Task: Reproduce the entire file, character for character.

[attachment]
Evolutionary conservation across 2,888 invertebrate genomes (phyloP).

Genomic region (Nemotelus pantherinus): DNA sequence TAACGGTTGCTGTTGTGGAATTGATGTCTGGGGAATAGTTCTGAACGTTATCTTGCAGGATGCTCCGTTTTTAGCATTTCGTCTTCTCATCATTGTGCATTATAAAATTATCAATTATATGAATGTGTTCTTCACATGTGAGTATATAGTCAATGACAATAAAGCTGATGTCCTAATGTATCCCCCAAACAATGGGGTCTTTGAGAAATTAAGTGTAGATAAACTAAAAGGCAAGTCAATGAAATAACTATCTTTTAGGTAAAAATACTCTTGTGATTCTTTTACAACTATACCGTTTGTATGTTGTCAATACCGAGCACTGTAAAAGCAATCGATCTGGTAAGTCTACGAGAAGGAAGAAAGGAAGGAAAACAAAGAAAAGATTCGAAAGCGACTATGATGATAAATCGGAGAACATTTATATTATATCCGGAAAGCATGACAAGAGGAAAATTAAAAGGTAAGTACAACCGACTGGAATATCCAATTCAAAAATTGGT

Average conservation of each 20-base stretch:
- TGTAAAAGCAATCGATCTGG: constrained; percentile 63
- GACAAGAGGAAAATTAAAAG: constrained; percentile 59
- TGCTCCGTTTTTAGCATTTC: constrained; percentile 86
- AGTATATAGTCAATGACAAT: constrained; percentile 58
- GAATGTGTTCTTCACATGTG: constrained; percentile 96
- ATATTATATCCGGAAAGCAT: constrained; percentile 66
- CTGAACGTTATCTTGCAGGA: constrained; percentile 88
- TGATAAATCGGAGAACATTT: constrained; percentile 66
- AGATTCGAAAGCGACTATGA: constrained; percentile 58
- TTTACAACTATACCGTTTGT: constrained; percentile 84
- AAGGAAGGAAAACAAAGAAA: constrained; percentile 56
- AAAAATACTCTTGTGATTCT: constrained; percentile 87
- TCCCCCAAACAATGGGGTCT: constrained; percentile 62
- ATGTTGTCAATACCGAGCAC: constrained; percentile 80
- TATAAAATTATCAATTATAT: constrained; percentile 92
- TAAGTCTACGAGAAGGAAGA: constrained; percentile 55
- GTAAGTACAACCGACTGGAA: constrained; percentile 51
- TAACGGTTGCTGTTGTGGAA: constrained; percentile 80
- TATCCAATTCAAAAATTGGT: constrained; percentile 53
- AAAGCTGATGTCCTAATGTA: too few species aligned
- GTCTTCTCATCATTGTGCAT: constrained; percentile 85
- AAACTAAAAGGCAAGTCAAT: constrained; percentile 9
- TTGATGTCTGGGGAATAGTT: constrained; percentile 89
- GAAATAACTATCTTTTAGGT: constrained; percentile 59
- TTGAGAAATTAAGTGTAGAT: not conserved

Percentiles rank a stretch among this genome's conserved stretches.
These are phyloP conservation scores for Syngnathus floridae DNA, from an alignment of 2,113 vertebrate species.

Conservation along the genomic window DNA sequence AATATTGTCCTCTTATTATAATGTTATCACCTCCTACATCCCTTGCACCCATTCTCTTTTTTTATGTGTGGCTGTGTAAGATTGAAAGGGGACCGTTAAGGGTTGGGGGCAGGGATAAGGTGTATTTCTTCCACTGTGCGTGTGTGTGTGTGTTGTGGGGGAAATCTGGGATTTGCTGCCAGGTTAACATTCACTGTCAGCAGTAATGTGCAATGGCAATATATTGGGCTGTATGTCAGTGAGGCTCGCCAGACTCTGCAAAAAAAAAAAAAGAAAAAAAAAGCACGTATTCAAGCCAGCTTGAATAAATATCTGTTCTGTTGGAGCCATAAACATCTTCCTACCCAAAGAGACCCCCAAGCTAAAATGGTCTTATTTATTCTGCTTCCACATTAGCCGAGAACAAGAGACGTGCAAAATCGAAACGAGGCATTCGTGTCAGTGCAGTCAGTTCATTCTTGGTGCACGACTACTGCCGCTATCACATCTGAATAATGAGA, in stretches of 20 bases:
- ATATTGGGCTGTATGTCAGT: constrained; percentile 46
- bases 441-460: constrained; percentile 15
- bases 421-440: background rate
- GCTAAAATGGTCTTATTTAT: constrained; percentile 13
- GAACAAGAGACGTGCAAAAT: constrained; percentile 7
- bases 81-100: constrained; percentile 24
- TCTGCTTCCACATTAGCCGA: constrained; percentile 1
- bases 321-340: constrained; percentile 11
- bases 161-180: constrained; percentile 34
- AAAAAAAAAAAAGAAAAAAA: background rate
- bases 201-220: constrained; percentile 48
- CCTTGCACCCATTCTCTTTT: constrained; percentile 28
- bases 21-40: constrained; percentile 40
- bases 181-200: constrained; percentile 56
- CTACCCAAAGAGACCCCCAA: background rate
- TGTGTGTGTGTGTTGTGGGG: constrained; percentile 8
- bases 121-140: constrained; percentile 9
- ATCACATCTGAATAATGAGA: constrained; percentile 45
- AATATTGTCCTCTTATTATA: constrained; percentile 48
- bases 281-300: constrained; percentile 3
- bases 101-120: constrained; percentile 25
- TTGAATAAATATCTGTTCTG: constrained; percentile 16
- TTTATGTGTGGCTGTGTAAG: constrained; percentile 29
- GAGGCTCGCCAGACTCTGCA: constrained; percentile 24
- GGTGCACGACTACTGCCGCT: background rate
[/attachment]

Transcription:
Evolutionary conservation across 2,888 invertebrate genomes (phyloP).

Genomic region (Nemotelus pantherinus): DNA sequence TAACGGTTGCTGTTGTGGAATTGATGTCTGGGGAATAGTTCTGAACGTTATCTTGCAGGATGCTCCGTTTTTAGCATTTCGTCTTCTCATCATTGTGCATTATAAAATTATCAATTATATGAATGTGTTCTTCACATGTGAGTATATAGTCAATGACAATAAAGCTGATGTCCTAATGTATCCCCCAAACAATGGGGTCTTTGAGAAATTAAGTGTAGATAAACTAAAAGGCAAGTCAATGAAATAACTATCTTTTAGGTAAAAATACTCTTGTGATTCTTTTACAACTATACCGTTTGTATGTTGTCAATACCGAGCACTGTAAAAGCAATCGATCTGGTAAGTCTACGAGAAGGAAGAAAGGAAGGAAAACAAAGAAAAGATTCGAAAGCGACTATGATGATAAATCGGAGAACATTTATATTATATCCGGAAAGCATGACAAGAGGAAAATTAAAAGGTAAGTACAACCGACTGGAATATCCAATTCAAAAATTGGT

Average conservation of each 20-base stretch:
- TGTAAAAGCAATCGATCTGG: constrained; percentile 63
- GACAAGAGGAAAATTAAAAG: constrained; percentile 59
- TGCTCCGTTTTTAGCATTTC: constrained; percentile 86
- AGTATATAGTCAATGACAAT: constrained; percentile 58
- GAATGTGTTCTTCACATGTG: constrained; percentile 96
- ATATTATATCCGGAAAGCAT: constrained; percentile 66
- CTGAACGTTATCTTGCAGGA: constrained; percentile 88
- TGATAAATCGGAGAACATTT: constrained; percentile 66
- AGATTCGAAAGCGACTATGA: constrained; percentile 58
- TTTACAACTATACCGTTTGT: constrained; percentile 84
- AAGGAAGGAAAACAAAGAAA: constrained; percentile 56
- AAAAATACTCTTGTGATTCT: constrained; percentile 87
- TCCCCCAAACAATGGGGTCT: constrained; percentile 62
- ATGTTGTCAATACCGAGCAC: constrained; percentile 80
- TATAAAATTATCAATTATAT: constrained; percentile 92
- TAAGTCTACGAGAAGGAAGA: constrained; percentile 55
- GTAAGTACAACCGACTGGAA: constrained; percentile 51
- TAACGGTTGCTGTTGTGGAA: constrained; percentile 80
- TATCCAATTCAAAAATTGGT: constrained; percentile 53
- AAAGCTGATGTCCTAATGTA: too few species aligned
- GTCTTCTCATCATTGTGCAT: constrained; percentile 85
- AAACTAAAAGGCAAGTCAAT: constrained; percentile 9
- TTGATGTCTGGGGAATAGTT: constrained; percentile 89
- GAAATAACTATCTTTTAGGT: constrained; percentile 59
- TTGAGAAATTAAGTGTAGAT: not conserved

Percentiles rank a stretch among this genome's conserved stretches.
These are phyloP conservation scores for Syngnathus floridae DNA, from an alignment of 2,113 vertebrate species.

Conservation along the genomic window DNA sequence AATATTGTCCTCTTATTATAATGTTATCACCTCCTACATCCCTTGCACCCATTCTCTTTTTTTATGTGTGGCTGTGTAAGATTGAAAGGGGACCGTTAAGGGTTGGGGGCAGGGATAAGGTGTATTTCTTCCACTGTGCGTGTGTGTGTGTGTTGTGGGGGAAATCTGGGATTTGCTGCCAGGTTAACATTCACTGTCAGCAGTAATGTGCAATGGCAATATATTGGGCTGTATGTCAGTGAGGCTCGCCAGACTCTGCAAAAAAAAAAAAAGAAAAAAAAAGCACGTATTCAAGCCAGCTTGAATAAATATCTGTTCTGTTGGAGCCATAAACATCTTCCTACCCAAAGAGACCCCCAAGCTAAAATGGTCTTATTTATTCTGCTTCCACATTAGCCGAGAACAAGAGACGTGCAAAATCGAAACGAGGCATTCGTGTCAGTGCAGTCAGTTCATTCTTGGTGCACGACTACTGCCGCTATCACATCTGAATAATGAGA, in stretches of 20 bases:
- ATATTGGGCTGTATGTCAGT: constrained; percentile 46
- bases 441-460: constrained; percentile 15
- bases 421-440: background rate
- GCTAAAATGGTCTTATTTAT: constrained; percentile 13
- GAACAAGAGACGTGCAAAAT: constrained; percentile 7
- bases 81-100: constrained; percentile 24
- TCTGCTTCCACATTAGCCGA: constrained; percentile 1
- bases 321-340: constrained; percentile 11
- bases 161-180: constrained; percentile 34
- AAAAAAAAAAAAGAAAAAAA: background rate
- bases 201-220: constrained; percentile 48
- CCTTGCACCCATTCTCTTTT: constrained; percentile 28
- bases 21-40: constrained; percentile 40
- bases 181-200: constrained; percentile 56
- CTACCCAAAGAGACCCCCAA: background rate
- TGTGTGTGTGTGTTGTGGGG: constrained; percentile 8
- bases 121-140: constrained; percentile 9
- ATCACATCTGAATAATGAGA: constrained; percentile 45
- AATATTGTCCTCTTATTATA: constrained; percentile 48
- bases 281-300: constrained; percentile 3
- bases 101-120: constrained; percentile 25
- TTGAATAAATATCTGTTCTG: constrained; percentile 16
- TTTATGTGTGGCTGTGTAAG: constrained; percentile 29
- GAGGCTCGCCAGACTCTGCA: constrained; percentile 24
- GGTGCACGACTACTGCCGCT: background rate